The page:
As you begin to take notes using the Research Notes worksheet to keep your notes organized, you will also be keeping track of your sources. A source is anything you use to get your information, such as the Internet, CD-ROM, book, newspaper, magazine, personal interview, poll, photograph, map, video, DVD, etc. Guidelines will be given to you so you will know which types of sources are allowed in your research project. Often, teachers will limit the number of Internet resources allowed, because many Internet sources are unreliable, and because they want their students to learn to locate information using other sources.
There are two main types of resources: Primary and Secondary. Primary sources are not always available, but when they are, they can provide you with valuable first-hand information. You can read an actual newspaper printed on the day Lincoln was shot! You can listen to Martin Luther King deliver his famous “I Have a Dream” speech. You can also find photographs that depict actual battle scenes from the Viet Nam war. A careful search of the Internet will lead you in the right direction. There are also many books available which include Primary information.
Another form of Primary information is the personal interview. Use relatives, friends, and acquaintances to help you locate people who have “been there.” Holocaust survivors are not very common now, but imagine the possibilities an interview with the right person could present.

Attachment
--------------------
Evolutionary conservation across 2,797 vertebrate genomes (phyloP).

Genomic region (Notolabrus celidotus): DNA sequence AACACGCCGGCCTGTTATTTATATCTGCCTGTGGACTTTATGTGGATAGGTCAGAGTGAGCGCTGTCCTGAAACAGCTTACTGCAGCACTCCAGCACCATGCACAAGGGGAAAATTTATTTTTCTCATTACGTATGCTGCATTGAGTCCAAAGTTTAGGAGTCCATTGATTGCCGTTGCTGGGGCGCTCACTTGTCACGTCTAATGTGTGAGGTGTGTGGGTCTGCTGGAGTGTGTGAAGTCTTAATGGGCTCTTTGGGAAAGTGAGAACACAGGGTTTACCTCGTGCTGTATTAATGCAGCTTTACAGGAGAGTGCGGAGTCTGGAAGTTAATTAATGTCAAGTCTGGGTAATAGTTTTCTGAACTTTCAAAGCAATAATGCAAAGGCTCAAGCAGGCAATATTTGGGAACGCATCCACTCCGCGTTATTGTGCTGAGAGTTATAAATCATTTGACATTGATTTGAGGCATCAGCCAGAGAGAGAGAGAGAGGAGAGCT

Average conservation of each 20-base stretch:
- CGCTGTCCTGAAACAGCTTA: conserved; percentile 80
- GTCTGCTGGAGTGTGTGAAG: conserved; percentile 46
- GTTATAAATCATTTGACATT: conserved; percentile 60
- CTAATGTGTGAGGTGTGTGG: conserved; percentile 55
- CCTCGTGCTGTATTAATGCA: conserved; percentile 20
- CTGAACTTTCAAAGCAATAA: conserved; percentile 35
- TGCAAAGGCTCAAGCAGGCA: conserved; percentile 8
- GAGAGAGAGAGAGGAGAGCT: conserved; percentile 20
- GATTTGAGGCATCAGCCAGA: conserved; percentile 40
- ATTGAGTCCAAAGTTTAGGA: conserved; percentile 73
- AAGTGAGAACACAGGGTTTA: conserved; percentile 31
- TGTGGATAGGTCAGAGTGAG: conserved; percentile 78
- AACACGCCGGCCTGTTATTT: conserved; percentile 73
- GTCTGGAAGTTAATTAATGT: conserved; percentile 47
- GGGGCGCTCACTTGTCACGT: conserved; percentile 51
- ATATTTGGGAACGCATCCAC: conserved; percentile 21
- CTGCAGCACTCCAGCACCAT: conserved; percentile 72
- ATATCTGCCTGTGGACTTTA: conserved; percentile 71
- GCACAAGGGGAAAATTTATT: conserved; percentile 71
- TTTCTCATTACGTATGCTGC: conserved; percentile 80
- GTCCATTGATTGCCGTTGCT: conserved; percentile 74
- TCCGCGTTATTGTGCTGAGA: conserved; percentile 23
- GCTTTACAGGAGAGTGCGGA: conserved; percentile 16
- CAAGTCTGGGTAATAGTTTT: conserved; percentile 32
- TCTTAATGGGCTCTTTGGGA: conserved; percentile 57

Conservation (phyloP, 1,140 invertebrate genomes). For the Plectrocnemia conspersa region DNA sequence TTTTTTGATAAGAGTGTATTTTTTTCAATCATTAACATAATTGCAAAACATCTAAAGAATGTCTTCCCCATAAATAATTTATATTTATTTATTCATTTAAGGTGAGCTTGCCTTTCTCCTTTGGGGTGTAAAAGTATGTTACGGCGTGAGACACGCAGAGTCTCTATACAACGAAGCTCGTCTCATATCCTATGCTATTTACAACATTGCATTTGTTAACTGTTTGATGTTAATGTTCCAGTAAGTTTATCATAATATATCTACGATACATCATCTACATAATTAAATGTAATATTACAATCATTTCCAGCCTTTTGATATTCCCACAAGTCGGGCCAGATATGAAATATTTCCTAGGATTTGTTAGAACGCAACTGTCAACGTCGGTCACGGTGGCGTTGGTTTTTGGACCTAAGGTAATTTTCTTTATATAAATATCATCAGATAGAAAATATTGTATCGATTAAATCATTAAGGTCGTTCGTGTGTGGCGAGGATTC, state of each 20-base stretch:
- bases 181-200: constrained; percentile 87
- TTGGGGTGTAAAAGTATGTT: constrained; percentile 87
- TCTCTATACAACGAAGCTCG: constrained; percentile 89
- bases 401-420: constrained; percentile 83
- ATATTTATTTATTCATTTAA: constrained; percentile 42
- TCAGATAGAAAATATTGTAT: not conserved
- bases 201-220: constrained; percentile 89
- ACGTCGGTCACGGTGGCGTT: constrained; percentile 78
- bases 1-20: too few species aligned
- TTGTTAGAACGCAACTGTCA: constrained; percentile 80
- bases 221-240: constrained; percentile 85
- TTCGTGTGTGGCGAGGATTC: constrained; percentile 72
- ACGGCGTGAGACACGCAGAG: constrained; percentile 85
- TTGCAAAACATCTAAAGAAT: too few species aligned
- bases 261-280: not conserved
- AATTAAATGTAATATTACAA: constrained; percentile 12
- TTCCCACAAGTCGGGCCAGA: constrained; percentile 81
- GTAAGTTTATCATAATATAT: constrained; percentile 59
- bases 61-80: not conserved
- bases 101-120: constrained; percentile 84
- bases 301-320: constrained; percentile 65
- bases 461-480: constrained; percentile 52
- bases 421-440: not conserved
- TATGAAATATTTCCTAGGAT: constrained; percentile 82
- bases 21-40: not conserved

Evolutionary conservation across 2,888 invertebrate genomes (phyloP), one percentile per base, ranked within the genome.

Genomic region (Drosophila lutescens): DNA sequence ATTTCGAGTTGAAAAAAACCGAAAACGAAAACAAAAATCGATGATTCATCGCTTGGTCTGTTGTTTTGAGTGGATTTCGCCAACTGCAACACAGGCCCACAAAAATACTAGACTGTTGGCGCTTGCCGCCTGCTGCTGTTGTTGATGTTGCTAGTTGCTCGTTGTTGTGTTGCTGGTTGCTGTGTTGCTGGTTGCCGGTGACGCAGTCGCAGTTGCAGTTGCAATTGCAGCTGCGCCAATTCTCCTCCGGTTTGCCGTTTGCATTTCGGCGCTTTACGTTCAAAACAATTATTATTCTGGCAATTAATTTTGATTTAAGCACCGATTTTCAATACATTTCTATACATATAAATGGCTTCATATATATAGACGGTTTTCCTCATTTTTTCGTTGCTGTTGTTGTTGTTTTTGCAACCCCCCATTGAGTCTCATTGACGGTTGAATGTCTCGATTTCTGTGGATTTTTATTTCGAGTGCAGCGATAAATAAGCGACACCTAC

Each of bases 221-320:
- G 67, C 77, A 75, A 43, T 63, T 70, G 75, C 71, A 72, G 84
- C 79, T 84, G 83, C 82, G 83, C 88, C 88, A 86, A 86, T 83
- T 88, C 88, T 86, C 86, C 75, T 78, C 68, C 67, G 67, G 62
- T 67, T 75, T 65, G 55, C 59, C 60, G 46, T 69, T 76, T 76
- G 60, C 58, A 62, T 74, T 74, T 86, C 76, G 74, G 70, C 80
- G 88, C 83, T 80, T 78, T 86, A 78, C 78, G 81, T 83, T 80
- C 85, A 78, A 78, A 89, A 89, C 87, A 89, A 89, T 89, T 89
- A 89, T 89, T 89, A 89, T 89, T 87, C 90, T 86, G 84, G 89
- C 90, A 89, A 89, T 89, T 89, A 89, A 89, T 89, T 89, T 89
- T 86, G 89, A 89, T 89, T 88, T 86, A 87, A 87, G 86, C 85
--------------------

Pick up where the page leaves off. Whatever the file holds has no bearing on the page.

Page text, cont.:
Secondary sources provide an interpretation of the information in primary sources. These include reference books, biographies, essays, and journal articles.
No matter what type of resource you use to find your information, you will need to make note of certain information which will identify the source. It is important that this information be written accurately, so that your Works Cited page (or Bibliography) will be done correctly.
The Works Cited pages can be used by the reader to verify information or to return to the source for additional information.
When taking down the information you will need for your sources, include the following, as available, omitting unnecessary information when you prepare your Works Cited page:
Author’s Last, First Name Date of Publication
Place of Publication
Pages Used (where you found your information)
URL (Internet address)
Date the website article was written
Date you got the information from the website
Title of Article Title of Book Editor’s Name Publisher
Type of Source (book, website, etc.)
The following are examples of how to use the Sources pages to record your resources:
A. Trumains, Howard. Our Hero—Our Legend. Dorfmann, KY: Farm Press,
B. Morton, Saul. “The Last Call.” People. 29 Nov. 2009: 87-89.
C. “Deep in the Heart.” 4 June 2008. <http://www.ourheroesremembered.net (Accessed 11/18/10.)